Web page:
1 King's Student L. Rev. 1 (2008-2009)

handle is hein.journals/kinstul1 and id is 1 raw text is: Of What Value is Gramsci's Concept of Hegemony to our Understanding of Law Today?
Sara Fantoni, third year LLB student at King's College London
The character of Gramsci's main work, the Prison Notebooks (1929 - 1935)', has been described as a
crustacean2, due to its multi-layered nature. Whilst this is to some extent disorientating for the reader,
who finds himself confronted with a fragmentary ensemble of ideas, it however allows him to interpret the
text in an interestingly versatile way. The diverse and non-systematic employment of terms such as
'hegemony' expands the spectrum of Gramsci's work beyond a merely Marxist account of philosophy. Joll
suggested that Gramsci seems to provide a possible bridge between Marxist and non-Marxist thought,3
in that his work is relevant to Marxists for the ideas on political action and organisation, but at the same
time non-Marxists can appreciate his views which stretch from the dynamics of ideology to the role of
intellectuals and education.
During the course of this essay, Gramsci's concept of 'hegemony' will be explored in its evolution
from leadership to domination. I will firstly provide an outline of his 'philosophy of praxis', of the nature of
the relation of Gramsci's thought with that of the two philosophers who mostly influenced his work - Hegel
and Marx - and of Gramsci's depiction of the State structure, where he adopts and re-interprets the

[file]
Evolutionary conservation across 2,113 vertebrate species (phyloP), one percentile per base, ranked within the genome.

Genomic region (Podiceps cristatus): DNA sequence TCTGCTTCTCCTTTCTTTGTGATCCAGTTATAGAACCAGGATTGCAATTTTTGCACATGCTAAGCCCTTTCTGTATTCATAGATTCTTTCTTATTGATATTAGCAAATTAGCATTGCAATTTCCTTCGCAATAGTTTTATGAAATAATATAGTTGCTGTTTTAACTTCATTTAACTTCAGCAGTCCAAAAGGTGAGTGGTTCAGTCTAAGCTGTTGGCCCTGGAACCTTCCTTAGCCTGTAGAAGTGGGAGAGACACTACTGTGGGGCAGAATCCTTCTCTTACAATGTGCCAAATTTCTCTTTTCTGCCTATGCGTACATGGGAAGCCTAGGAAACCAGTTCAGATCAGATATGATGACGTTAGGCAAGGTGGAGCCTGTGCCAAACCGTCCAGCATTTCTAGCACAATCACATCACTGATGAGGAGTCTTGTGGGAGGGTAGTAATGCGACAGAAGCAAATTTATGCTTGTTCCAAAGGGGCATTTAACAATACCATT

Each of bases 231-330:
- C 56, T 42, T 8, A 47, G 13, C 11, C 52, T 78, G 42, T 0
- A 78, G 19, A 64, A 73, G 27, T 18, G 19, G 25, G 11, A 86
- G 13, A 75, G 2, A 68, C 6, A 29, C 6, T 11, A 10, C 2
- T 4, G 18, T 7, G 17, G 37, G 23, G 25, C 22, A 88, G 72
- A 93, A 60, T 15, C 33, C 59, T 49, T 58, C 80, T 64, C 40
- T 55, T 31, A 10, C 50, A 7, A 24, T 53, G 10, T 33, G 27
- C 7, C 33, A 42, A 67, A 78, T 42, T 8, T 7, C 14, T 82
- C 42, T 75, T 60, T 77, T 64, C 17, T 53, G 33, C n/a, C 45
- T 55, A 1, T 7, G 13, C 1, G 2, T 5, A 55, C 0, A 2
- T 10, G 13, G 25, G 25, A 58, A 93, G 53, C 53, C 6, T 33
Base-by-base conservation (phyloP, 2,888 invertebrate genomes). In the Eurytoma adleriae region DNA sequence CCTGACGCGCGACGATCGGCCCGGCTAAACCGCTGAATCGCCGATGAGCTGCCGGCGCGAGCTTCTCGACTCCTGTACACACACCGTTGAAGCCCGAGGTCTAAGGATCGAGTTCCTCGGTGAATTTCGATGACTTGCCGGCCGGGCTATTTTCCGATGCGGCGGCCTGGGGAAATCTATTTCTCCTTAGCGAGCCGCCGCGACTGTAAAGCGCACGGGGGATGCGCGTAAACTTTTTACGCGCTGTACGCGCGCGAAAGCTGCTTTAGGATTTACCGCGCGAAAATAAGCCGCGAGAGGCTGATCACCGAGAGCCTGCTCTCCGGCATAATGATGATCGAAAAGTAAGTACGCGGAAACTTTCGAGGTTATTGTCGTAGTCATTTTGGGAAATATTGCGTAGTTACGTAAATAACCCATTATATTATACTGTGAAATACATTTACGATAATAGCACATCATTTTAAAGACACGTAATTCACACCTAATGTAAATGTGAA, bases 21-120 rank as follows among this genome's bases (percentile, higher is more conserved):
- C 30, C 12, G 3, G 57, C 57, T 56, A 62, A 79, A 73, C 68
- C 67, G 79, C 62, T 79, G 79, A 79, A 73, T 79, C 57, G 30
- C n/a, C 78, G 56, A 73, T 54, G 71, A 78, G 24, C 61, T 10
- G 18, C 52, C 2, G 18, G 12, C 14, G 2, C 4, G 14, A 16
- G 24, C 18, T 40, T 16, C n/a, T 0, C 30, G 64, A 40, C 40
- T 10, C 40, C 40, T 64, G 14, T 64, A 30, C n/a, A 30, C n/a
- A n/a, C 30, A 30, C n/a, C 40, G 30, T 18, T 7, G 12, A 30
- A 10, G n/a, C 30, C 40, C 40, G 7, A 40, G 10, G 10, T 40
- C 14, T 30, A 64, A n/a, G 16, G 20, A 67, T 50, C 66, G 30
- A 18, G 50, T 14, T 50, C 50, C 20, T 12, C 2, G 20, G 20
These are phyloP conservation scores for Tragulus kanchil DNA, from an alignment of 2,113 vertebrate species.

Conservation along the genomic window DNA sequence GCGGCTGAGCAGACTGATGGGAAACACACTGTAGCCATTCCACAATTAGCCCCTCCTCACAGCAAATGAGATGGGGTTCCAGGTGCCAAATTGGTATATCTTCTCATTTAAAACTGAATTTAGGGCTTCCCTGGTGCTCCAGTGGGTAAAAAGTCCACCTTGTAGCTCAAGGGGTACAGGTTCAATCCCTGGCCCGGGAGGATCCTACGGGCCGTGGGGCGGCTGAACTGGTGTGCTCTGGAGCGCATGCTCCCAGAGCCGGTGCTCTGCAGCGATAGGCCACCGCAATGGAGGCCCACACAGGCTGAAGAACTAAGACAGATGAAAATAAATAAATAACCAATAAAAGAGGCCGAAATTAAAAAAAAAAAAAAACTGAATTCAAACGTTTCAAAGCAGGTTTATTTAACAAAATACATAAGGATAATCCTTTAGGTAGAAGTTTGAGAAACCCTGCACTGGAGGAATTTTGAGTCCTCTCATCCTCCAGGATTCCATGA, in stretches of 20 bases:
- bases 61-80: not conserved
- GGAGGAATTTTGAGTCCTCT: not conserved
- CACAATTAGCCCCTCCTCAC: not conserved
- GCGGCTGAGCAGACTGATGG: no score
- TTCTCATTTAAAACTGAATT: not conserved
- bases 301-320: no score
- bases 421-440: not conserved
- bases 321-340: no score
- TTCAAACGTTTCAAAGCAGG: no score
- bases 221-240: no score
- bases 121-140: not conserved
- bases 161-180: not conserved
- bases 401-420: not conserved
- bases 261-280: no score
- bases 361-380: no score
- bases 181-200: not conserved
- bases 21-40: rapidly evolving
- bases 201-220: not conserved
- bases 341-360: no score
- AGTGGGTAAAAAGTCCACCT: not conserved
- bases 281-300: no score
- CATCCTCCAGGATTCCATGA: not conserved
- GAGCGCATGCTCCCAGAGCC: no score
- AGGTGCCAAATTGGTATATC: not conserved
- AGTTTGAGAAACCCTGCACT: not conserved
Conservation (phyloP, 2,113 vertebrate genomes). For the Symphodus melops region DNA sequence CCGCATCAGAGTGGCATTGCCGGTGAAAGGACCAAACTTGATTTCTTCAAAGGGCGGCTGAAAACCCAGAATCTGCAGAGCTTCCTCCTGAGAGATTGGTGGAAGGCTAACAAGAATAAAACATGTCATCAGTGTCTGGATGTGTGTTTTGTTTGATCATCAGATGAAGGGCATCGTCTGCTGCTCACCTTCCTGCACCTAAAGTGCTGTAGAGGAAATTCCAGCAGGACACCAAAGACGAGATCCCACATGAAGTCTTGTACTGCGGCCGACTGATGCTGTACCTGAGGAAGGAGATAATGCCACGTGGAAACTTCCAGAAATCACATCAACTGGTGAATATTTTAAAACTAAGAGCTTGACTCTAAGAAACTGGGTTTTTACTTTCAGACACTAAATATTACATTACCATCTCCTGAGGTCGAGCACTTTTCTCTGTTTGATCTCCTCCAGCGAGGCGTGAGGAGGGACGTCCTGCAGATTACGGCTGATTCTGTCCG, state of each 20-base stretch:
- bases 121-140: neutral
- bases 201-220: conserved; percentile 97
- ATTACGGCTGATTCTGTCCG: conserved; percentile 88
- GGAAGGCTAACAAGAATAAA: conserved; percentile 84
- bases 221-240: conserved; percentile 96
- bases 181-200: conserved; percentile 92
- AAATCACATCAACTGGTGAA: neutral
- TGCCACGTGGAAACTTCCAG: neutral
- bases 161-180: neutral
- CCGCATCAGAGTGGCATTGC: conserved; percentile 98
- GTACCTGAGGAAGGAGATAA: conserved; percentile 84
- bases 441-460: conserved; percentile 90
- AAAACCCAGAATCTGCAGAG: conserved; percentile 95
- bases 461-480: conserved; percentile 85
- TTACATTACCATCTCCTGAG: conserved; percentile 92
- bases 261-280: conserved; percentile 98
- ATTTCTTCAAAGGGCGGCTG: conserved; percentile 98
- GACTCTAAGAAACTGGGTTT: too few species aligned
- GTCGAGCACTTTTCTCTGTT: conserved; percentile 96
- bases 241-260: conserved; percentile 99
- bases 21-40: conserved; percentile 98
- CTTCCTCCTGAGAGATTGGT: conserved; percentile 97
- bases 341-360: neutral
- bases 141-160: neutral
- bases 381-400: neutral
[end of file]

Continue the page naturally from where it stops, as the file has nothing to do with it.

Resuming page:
Marxist division between base and superstructure within a framework influenced by Hegel's 'ethical State'.
I will then emphasise the importance of Gramsci's 'civil society',4 and how the tension between the strata
of the State develops into the concept of 'hegemony' or ideological control. Hegemony entails the
permeation through civil society (e.g. schools, trade unions, and churches) of a system of values, beliefs,
attitudes, and morality that are, in one way or another, supportive of the established order and of the class
interests that dominate it.' The main body of the essay will explore the application of the latter concept to
the role of law. Does law exercise a hegemonic role? If so, is this a positive or negative role? Is the law an
instrument of the political society or of the civil society? These questions will be addressed by looking at
three crucial examples: the feminist view of law, the American experience of black slavery, and the
emerging reality of a global or cosmopolitan state.
I. The Philosophy of Praxis
Gramsci adhered to and developed a 'philosophy of praxis'.6 This aims to prove that theory and practice are
not disjointed: an active approach to life (by means of work and technique) corresponds to the degree of
understanding, consciousness and awareness that a man has of himself. Therefore, Gramsci expounded a
philosophy that attributes responsibility to human conduct and enhances the role of human will.
Every man, in as much as he is active, i.e. living, contributes to modifying the social
environment in which he develops [...]; in other words, he tends to establish 'norms, rules of
living and of behaviour.7
The philosophy of praxis intends to bridge the gap between the intellectuals and the 'simple' people by
leading the latter to a higher conception of life.8 In a way, this approach aims to develop a form of
'conscious human progress', whereby the individuals are not passive elements of society, but actors in the
process of change.
Starting from the premise that all men are political beings, Gramsci suggests that, in a broad sense, all men
are legislators, in that they establish norms by which they modify their environment both on a micro- and
on a macro-level9. Therefore, a critical understanding of the self is necessary to achieve social

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